• Dabangg is a thorough entertainer, and unflinching at that, the kind audiences lapped up in umpteen films in the 1970s and 1980s.

  • Lafangey Parindey is more conventional than groundbreaking, but highly watchable nonetheless. In these times of ‘propah’ characters and experimental filmmaking, it reminds you of a time when films were made purely to entertain. Watch it to enjoy the old-world charm of the masala Hindi film.

  • It’s got a background score that sounds suspiciously like Ocean’s 11, a storyline with shades of 21, and clichés that you associate with a ‘Bollywood’ film. In spite of all that, Badmaash Company is immensely watchable. Without some inconsistencies and a little more imagination, it could have been a lot better.

  • LSD is the ‘cool’ film youngsters would enjoy, and its realness will strike a chord with a few. The more discerning audience may be left disappointed. But it is film you can’t ignore.

  • Ishqiya, among other things, is a great start for director Abhishek Chaubey. The film — with its great music, superior performances, and memorable dialogues — cannot be missed, unless you are under 18 years of age. This is pure ‘adult’ fun.

  • The film relies on a simple story by Jaideep Sahni and also some really witty writing, by Sahni again, that is really the soul of the film. In fact, the film is one more example of Sahni’s clear emergence as arguably the best writer in Hindi cinema among the current crop.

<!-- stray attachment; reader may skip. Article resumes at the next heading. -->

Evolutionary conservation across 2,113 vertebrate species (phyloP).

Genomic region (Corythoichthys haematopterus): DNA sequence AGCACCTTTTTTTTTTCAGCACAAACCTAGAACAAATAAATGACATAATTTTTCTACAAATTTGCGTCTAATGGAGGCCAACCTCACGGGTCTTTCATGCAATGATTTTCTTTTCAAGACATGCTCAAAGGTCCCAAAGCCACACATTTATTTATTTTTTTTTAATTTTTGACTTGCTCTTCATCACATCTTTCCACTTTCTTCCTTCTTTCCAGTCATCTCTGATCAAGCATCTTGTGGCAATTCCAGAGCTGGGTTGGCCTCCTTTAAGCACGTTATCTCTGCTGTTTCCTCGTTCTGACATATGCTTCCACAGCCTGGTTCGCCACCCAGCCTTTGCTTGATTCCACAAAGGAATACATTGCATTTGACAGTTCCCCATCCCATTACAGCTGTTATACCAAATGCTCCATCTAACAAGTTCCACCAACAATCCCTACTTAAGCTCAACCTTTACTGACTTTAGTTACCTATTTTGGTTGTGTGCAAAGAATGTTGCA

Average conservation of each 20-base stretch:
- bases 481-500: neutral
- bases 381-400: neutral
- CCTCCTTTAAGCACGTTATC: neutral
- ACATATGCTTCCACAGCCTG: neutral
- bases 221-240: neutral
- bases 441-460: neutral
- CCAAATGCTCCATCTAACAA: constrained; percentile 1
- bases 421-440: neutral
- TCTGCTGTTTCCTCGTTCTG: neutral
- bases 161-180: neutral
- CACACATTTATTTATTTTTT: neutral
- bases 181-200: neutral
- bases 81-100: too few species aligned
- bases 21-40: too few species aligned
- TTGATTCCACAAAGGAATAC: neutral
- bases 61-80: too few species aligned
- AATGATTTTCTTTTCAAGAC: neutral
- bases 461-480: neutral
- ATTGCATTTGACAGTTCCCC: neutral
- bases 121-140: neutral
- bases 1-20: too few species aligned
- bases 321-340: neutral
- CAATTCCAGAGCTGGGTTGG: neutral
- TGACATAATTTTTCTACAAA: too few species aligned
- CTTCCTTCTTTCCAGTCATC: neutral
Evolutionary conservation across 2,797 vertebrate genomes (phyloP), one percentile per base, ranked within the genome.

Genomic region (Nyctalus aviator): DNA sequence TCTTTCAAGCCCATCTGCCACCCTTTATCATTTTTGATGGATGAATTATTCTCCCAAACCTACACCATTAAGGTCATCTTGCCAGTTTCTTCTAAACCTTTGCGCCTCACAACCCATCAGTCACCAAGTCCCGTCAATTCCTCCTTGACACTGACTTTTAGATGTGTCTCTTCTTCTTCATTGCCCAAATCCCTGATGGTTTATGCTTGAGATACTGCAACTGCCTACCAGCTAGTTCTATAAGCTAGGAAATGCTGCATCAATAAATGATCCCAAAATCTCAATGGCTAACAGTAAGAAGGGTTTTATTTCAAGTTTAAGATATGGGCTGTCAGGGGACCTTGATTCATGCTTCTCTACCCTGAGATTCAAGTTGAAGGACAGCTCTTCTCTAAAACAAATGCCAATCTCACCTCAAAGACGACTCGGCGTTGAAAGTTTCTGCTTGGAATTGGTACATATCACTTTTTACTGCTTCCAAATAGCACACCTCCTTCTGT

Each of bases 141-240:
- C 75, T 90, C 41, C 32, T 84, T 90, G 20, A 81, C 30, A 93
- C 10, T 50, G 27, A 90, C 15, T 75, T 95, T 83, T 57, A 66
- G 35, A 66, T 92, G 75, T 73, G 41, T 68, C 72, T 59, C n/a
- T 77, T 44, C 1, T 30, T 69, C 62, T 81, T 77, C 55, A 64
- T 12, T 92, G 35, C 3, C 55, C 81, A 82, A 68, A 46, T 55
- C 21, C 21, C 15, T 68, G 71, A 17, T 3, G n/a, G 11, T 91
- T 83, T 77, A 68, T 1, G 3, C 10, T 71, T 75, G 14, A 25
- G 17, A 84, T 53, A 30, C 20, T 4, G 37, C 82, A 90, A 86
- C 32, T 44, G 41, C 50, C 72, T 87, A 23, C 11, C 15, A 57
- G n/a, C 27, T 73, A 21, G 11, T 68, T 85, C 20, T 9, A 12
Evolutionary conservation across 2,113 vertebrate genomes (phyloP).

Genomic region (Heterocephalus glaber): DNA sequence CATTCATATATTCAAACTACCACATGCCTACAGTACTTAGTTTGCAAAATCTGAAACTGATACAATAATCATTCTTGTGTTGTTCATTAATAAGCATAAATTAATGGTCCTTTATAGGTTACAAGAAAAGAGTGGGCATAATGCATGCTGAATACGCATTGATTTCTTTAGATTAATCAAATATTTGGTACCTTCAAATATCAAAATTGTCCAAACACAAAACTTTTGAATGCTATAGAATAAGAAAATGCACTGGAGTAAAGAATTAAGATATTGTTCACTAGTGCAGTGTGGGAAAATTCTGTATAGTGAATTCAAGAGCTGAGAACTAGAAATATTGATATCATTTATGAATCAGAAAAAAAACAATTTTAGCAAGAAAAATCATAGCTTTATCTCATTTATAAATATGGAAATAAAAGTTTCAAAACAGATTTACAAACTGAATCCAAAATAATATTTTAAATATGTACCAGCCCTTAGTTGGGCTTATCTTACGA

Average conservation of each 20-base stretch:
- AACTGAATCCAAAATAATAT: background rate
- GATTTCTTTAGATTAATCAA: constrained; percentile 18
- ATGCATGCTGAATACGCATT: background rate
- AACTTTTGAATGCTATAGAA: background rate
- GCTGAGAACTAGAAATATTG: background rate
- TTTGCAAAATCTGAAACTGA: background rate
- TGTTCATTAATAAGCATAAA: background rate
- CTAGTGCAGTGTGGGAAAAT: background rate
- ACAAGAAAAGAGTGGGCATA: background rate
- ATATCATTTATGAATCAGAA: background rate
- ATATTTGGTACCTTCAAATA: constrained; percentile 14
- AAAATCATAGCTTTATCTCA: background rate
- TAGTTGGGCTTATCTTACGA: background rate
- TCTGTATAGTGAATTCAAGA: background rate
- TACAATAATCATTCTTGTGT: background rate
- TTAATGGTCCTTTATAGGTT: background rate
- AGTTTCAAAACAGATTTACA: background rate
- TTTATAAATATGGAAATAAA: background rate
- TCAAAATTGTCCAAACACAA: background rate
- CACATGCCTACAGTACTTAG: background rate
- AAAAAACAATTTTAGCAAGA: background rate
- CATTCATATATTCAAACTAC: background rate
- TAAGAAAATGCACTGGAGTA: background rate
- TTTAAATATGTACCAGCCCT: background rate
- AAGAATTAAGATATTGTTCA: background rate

• Imtiaz Ali deserves credit for pushing the envelope once again. After Jab We Met, there were huge expectations of him, but Imtiaz has not let them deter him from making something that is, frankly, a risky subject. The film may not have an appeal as wide as Jab We Met, or may not even be watched as many times repeatedly on television, but it is testimony to Imtiaz Ali’s brilliance as a storyteller.

  • However, you have to give it to Aditya to attempt a love story that’s drastically different from the one he set the trend of in the first place. Coming back after a span of eight years, Aditya chooses a subject that may not set the cash registers ringing in a way, say, a Om Shanti Om did, but tells a heartwarming love story of a middle-class, middle-aged man that needs to be applauded for its minimalism.

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